Some magnet schools operate on the school-within-a-school model. These are specialized programs sharing the same building as a traditional school. Most often, this model can be found at the secondary level. Some schools might also operate more than one magnet program on their campus to meet the needs of a variety of programs.

Theme, Diversity, and Innovation

What sets a magnet school apart from traditional schools is the theme. These can be as varied as STEM, STEAM, engineering, medical, technology, the arts, International Baccalaureate, leadership, career and technical academies, gifted and talented programs, and many more. It's the theme that attracts students to the school. Most magnet schools align their programs to career education along with increased rigor for all students. Kids are taught to "scream your theme" in order to infuse it throughout the school day.

Diversity is critical to the magnet school model. These schools were designed to serve a highly diverse group of students, which helps to prepare them for working with many types of people. They learn about different perspectives and how to cooperate when working on a project. This is one of the advantages of bringing students together from many different neighborhoods. A focus on cultural competency and multicultural environments is a standard for these schools.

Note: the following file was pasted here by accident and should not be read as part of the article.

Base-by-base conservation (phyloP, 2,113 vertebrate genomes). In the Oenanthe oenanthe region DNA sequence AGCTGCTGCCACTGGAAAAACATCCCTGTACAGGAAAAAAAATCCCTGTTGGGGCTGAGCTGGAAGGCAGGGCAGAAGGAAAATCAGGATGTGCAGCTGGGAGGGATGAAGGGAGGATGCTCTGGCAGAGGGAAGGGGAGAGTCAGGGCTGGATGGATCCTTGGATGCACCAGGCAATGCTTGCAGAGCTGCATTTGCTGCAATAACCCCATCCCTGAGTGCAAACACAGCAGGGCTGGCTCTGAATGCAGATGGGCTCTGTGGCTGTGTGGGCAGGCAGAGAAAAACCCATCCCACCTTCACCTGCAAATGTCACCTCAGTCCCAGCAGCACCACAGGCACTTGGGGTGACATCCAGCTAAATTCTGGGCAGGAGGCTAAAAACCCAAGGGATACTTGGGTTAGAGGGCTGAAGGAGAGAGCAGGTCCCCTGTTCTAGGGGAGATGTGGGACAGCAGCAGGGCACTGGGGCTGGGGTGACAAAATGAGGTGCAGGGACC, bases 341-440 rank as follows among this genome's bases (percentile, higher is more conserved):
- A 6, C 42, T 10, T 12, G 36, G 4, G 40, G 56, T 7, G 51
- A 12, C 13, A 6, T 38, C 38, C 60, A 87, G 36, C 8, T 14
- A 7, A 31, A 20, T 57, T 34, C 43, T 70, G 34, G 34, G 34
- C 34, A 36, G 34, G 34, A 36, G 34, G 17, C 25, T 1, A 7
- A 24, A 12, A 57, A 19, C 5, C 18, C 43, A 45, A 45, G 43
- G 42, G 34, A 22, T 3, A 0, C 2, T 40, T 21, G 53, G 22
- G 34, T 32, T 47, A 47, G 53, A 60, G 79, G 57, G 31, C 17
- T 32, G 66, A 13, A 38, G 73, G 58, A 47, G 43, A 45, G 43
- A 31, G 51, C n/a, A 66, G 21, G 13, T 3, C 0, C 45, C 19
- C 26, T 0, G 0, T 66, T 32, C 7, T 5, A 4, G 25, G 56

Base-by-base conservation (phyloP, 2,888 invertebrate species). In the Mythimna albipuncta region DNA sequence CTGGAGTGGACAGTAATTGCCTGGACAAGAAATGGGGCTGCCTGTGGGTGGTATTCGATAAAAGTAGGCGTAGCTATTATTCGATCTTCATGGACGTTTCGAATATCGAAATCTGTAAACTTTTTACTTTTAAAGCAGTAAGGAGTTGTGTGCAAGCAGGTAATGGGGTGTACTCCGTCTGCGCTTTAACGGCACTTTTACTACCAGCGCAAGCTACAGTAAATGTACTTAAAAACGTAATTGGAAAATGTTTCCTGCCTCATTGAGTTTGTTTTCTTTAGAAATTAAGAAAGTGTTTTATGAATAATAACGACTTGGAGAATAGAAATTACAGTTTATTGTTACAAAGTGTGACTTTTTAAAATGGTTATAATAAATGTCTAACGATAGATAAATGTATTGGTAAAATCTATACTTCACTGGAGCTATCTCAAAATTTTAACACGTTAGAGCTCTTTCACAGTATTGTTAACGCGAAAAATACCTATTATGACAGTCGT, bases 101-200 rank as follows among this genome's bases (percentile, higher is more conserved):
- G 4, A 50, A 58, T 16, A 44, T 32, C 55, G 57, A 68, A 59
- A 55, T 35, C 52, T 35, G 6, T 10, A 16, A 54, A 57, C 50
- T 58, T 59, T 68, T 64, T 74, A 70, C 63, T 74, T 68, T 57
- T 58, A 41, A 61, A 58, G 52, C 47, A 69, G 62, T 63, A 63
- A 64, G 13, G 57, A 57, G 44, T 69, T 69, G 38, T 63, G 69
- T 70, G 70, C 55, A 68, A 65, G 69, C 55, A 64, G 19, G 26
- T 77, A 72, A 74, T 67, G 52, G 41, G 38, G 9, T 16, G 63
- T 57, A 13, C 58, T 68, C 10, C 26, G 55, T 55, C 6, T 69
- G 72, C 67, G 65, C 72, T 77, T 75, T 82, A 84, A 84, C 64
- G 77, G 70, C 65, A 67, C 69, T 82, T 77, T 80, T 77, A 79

Magnet schools present an ideal platform for innovative curriculum and professional development. They invite a strong focus on using a variety of learning styles when planning lessons to address all learners. Most magnet schools rely on project-based learning and increased hands-on opportunities. The staff is cohesive and focused on common goals. As new programs are created, the staff development is unique to their needs and may not align with the traditional schools. The focus for development of programs aligns with careers and student interests.

Standards, Rigor, and Community

Magnet schools have a consistent mission for academic excellence. This serves to attract more students and provide them with the skills for success. High standards for all students are established with clear learning programs.